The 2018 fall foliage season was a bust.Many friends on each coast - - and points in between - - said colors were muted or the leaves just turned brown and dropped.
|Even at the height of fall foliage season in October, this view in Washington County, New York was underwhelming.|
Oak trees, however, saved this disappointing fall foliage season.
Before this year, I thought that, if fall foliage was a television series, that the moment the oaks appeared it would be a great time to get food and drink in the kitchen. So many oak leaves are brown and leathery.
Without the brighter leaves of other species, there are less distractions from the great qualities of oaks.
Before going much further, one of the foremost qualities of oaks, according to my friend John Graham, a Forester for the New York State Department of Environmental Conservation (DEC) in Cortland, NY, is the number of different, sometimes almost wacky varieties. “There are,” John explained, “over 600 species of oak worldwide and over 90 in the United States.” In New York, red and white oaks are common. The South is home to the majestic live oak. The West coast is home to the: California black oak; coast live oak; valley oak; and canyon oak.
A few weeks ago, Dorothy and I were driving to meet our friends Jack and Nancy. Along the way, in the fading daylight, we saw red oak leaves spiraling to the ground. Oak leaves tend to be long and narrow. Their bottom edge is swept back like a fighter plane wing. In calm air, an oak leaf spirals down rather than waft or parachute down, as does a maple leaf.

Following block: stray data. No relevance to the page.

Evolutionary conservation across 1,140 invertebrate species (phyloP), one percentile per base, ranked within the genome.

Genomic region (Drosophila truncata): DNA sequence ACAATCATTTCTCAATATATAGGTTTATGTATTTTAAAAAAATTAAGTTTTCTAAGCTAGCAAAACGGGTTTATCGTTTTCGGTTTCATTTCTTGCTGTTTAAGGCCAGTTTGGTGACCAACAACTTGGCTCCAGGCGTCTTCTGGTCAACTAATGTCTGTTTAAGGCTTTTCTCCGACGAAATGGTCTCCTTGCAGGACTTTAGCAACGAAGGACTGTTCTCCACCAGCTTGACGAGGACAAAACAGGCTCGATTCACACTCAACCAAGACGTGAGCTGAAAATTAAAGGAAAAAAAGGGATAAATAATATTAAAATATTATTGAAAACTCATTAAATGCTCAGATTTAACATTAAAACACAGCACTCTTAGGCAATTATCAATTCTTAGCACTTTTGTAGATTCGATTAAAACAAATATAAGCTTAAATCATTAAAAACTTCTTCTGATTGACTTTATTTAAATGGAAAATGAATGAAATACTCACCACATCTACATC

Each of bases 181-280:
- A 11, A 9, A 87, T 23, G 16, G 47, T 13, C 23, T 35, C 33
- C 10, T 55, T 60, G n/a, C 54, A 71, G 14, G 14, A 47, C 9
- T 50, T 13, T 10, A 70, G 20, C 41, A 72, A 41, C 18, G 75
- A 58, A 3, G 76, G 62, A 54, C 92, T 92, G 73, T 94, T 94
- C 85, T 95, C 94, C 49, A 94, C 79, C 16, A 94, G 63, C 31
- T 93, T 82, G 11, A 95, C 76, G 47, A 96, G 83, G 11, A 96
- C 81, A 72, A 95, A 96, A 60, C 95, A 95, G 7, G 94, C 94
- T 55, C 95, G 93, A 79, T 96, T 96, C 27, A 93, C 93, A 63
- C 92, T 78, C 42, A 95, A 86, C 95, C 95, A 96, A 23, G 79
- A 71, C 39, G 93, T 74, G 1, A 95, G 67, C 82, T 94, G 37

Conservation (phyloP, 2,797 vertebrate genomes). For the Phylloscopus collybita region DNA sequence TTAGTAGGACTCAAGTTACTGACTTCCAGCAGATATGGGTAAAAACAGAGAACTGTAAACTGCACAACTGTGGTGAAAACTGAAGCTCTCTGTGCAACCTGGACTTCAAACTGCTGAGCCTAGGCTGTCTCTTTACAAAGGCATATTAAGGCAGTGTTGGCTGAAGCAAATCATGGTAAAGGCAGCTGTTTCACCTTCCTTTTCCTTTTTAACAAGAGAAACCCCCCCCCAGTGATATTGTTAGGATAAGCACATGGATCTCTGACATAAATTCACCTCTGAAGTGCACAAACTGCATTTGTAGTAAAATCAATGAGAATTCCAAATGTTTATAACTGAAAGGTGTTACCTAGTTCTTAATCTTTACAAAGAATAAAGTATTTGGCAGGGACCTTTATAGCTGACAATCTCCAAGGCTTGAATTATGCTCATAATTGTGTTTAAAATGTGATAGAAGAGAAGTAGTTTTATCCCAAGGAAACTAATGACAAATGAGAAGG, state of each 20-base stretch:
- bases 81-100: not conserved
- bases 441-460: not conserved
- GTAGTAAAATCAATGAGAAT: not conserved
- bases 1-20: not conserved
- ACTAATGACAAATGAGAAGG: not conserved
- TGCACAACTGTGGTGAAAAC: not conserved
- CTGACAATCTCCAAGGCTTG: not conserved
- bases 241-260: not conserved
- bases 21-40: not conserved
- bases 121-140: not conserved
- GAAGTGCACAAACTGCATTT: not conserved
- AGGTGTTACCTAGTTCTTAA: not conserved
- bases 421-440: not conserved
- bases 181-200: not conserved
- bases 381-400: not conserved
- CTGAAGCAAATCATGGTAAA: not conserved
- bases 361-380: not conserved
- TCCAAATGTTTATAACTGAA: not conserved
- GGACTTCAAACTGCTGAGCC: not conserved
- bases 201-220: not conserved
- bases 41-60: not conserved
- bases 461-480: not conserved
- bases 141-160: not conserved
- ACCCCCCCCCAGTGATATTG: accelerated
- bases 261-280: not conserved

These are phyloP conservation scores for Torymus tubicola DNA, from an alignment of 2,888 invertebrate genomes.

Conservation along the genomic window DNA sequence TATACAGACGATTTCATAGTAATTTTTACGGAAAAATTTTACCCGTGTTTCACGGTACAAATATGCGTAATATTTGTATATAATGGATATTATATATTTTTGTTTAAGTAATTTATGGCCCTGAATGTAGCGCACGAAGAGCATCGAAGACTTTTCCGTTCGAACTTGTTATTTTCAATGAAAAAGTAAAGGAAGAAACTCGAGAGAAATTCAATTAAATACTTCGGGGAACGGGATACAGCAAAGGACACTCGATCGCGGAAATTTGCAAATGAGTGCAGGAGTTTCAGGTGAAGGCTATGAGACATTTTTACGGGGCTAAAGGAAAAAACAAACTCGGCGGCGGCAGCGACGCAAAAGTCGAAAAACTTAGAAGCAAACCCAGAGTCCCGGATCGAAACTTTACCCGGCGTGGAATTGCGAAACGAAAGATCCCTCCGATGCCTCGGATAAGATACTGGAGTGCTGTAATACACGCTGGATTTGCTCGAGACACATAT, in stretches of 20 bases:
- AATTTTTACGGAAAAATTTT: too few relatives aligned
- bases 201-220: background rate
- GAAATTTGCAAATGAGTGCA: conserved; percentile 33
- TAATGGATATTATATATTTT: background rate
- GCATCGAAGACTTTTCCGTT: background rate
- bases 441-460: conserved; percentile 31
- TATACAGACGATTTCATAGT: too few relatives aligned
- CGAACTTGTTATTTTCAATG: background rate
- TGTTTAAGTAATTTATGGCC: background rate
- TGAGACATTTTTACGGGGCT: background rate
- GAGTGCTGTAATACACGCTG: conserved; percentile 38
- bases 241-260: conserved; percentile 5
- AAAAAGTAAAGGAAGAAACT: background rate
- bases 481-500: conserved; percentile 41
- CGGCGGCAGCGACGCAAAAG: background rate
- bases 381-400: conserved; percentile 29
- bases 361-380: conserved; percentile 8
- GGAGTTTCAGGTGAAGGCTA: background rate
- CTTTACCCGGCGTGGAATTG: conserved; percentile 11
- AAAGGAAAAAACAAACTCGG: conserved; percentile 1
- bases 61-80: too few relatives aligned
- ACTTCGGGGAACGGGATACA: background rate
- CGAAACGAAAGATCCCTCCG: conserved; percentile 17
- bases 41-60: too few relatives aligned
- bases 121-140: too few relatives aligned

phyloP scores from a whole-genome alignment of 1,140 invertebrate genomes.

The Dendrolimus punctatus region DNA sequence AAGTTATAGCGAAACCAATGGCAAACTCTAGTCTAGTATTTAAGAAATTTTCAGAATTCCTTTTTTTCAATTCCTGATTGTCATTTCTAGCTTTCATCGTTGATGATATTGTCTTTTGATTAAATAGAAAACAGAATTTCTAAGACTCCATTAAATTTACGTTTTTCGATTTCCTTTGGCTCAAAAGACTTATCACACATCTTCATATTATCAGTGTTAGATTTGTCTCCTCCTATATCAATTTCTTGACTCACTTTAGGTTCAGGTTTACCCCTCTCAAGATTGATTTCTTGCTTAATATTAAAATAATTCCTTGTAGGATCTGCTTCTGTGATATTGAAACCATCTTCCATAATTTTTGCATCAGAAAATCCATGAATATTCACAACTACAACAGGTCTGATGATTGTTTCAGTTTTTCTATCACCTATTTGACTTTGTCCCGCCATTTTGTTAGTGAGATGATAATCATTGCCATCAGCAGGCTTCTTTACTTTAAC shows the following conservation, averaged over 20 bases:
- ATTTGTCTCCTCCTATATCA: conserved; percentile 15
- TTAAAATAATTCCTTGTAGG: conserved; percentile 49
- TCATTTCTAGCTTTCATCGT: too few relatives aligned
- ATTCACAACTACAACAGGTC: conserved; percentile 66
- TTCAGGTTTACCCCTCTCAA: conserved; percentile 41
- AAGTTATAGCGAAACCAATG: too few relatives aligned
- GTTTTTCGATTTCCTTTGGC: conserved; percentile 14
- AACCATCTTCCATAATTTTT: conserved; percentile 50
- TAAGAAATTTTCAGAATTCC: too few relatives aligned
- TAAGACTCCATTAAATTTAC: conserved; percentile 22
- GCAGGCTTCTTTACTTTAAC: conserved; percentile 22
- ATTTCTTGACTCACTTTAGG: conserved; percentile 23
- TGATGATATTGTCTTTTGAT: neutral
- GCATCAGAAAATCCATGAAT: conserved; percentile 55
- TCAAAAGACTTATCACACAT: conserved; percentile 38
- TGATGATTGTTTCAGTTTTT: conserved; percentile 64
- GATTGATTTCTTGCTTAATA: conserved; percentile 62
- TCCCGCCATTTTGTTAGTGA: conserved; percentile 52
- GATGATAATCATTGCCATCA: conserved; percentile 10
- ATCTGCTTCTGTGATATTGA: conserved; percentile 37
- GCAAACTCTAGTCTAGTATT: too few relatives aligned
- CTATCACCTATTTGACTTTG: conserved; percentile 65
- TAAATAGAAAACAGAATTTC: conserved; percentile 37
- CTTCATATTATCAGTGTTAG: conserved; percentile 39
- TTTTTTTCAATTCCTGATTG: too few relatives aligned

|Painting by J. Rowen|
Even though so many oak trees go almost the entire winter with tough drab leaves, some oaks at this time of year have unexpectedly bright colors. The brightness intensifies when the tree is in direct morning sunlight, as was the case in this photo of an oak after a recent sunrise.
Once oak leaves - - or any other leaves - - hit the ground, the first concern for most people is managing them. Low-cut grassy yards are a tradition - - and a requirement for those who live in tick or snake country. Leaves must be removed or mulched, or they will smother the grass.
As the photograph below, from my friend Ken Relation, shows, dealing with leaves can be a long task. Of raking, my friend Steve Jaffe says “It doesn't matter where the leaves get placed. It seems we are at the intersection of the four winds. They just keep coming from all directions.”
|Photograph by Kenneth Relation|
|The round lobes on these oak leaves are a good clue that they came from a white oak.|
John explained that trees have smaller leaves at the top and larger at the bottom. “Leaves that are lower in the tree,” he said, “are larger to maximize the area to catch sunlight and sustain the tree.”
"Some people think the smaller size makes it easier for the leaf to avoid overheating,” he said, “Others think the smaller size allows sunlight to pass through to the lower leaves."
Some Westerners have less of a leaf problem than others. Jennifer said the coast live oak and canyon oak keep their leaves year-round.
|The canyon oak keeps its leaves year 'round.|